• [0067]
    A gene may produce multiple RNA species which are generated by differential splicing of the primary RNA transcript. cDNAs that are splice variants of the same gene will contain regions of sequence identity or complete homology (representing the presence of the same exon or portion of the same exon on both cDNAs) and regions of complete non-identity (for example, representing the presence of exon “A” on cDNA 1 wherein cDNA 2 contains exon “B” instead). Because the two cDNAs contain regions of sequence identity they will both hybridize to a probe derived from the entire gene or portions of the gene containing sequences found on both cDNAs; the two splice variants are therefore substantially homologous to such a probe and to each other.
  • [0068]
    When used in reference to a single-stranded nucleic acid sequence, the term “substantially homologous” refers to any probe which can hybridize (i.e., it is the complement of) the single-stranded nucleic acid sequence under conditions of low stringency as described above.
  • [0069]
    As used herein, the term “hybridization” is used in reference to the pairing of complementary nucleic acids. Hybridization and the strength of hybridization (i.e., the strength of the association between the nucleic acids) is impacted by such factors as the degree of complementary between the nucleic acids, stringency of the conditions involved, the Tm of the formed hybrid, and the G:C ratio within the nucleic acids.
  • [0070]
    As used herein, the term “Tm” is used in reference to the “melting temperature.” The melting temperature is the temperature at which a population of double-stranded nucleic acid molecules becomes half dissociated into single strands. The equation for calculating the Tm of nucleic acids is well known in the art. As indicated by standard references, a simple estimate of the Tm value may be calculated by the equation: Tm=81.5+0.41(% G+C), when a nucleic acid is in aqueous solution at 1 M NaCl (See e.g., Anderson and Young, “Quantitative Filter Hybridization,” in Nucleic Acid Hybridization [1985]). Other references include more sophisticated computations which take structural as well as sequence characteristics into account for the calculation of Tm.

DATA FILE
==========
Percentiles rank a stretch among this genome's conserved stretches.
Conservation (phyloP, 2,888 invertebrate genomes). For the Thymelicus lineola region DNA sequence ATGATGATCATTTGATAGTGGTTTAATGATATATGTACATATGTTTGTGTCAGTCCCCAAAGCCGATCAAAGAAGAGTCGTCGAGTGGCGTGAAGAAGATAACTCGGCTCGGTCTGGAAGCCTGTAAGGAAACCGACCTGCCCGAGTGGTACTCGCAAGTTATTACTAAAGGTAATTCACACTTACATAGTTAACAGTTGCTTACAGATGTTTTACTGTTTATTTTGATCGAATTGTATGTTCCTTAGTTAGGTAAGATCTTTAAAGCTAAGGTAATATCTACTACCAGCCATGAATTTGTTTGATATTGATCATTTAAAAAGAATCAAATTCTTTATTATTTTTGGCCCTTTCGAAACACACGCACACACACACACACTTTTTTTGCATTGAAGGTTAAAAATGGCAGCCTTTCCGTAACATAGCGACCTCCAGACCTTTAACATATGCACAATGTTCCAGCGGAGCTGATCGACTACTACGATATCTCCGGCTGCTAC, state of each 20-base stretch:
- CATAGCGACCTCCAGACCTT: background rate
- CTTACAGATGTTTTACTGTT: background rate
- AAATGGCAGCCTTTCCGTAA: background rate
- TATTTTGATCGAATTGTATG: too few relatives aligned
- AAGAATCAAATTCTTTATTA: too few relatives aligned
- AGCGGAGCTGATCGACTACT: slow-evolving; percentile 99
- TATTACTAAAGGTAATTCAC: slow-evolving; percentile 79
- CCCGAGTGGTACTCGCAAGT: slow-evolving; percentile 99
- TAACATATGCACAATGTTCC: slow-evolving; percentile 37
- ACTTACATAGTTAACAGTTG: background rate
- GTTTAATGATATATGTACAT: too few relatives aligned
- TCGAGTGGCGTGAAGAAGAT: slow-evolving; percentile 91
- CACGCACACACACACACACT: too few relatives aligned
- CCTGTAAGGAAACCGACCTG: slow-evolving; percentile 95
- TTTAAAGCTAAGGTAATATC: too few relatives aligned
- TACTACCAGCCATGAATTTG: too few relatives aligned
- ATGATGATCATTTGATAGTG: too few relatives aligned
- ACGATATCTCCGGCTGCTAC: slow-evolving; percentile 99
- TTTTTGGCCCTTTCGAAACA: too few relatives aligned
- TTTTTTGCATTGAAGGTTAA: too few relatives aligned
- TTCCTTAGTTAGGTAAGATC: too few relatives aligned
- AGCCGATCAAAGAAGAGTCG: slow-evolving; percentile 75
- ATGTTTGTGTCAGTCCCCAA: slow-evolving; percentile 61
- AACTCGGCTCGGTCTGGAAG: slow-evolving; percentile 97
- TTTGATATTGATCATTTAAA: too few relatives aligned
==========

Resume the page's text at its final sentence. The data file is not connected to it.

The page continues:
• [0071]
    As used herein the term “stringency” is used in reference to the conditions of temperature, ionic strength, and the presence of other compounds such as organic solvents, under which nucleic acid hybridizations are conducted. With “high stringency” conditions, nucleic acid base pairing will occur only between nucleic acid fragments that have a high frequency of complementary base sequences. Thus, conditions of “weak” or “low” stringency are often required with nucleic acids that are derived from organisms that are genetically diverse, as the frequency of complementary sequences is usually less.
  • [0072]
    “Amplification” is a special case of nucleic acid replication involving template specificity. It is to be contrasted with non-specific template replication (i.e., replication that is template-dependent but not dependent on a specific template). Template specificity is here distinguished from fidelity of replication (i.e., synthesis of the proper polynucleotide sequence) and nucleotide (ribo- or deoxyribo-) specificity. Template specificity is frequently described in terms of “target” specificity. Target sequences are “targets” in the sense that they are sought to be sorted out from other nucleic acid. Amplification techniques have been designed primarily for this sorting out.
  • [0073]
    The term “amplification” or “gene amplification” as used herein refers to a process by which specific DNA sequences are disproportionately replicated such that the amplified gene becomes present in a higher copy number than was initially present in the genome. Gene amplification occurs naturally during development in particular genes such as the amplification of ribosomal genes in amphibian oocytes. Gene amplification may be induced by treating cultured cells with drugs. An example of drug-induced amplification is the methotrexate-induced amplification of the endogenous dhfr gene in mammalian cells (Schmike et al. Science 202:1051 [1978]). Selection of cells by growth in the presence of a drug (e.g., an inhibitor of an inhibitable enzyme) may result in the amplification of either the endogenous gene encoding the gene product required for growth in the presence of the drug or by amplification of exogenous (i.e., input) sequences encoding this gene product, or both.
  • [0074]
    The term “co-amplification” as used herein refers to the introduction into a single cell of an amplifiable marker in conjunction with other gene sequences (comprising one or more non-selectable genes such as those contained within an expression vector) and the application of appropriate selective pressure such that the cell amplifies both the amplifiable marker and the other, non-selectable gene sequences. The amplifiable marker may be physically linked to the other gene sequences or alternatively two separate pieces of DNA, one containing the amplifiable marker and the other containing the non-selectable marker, may be introduced into the same cell.
  • [0075]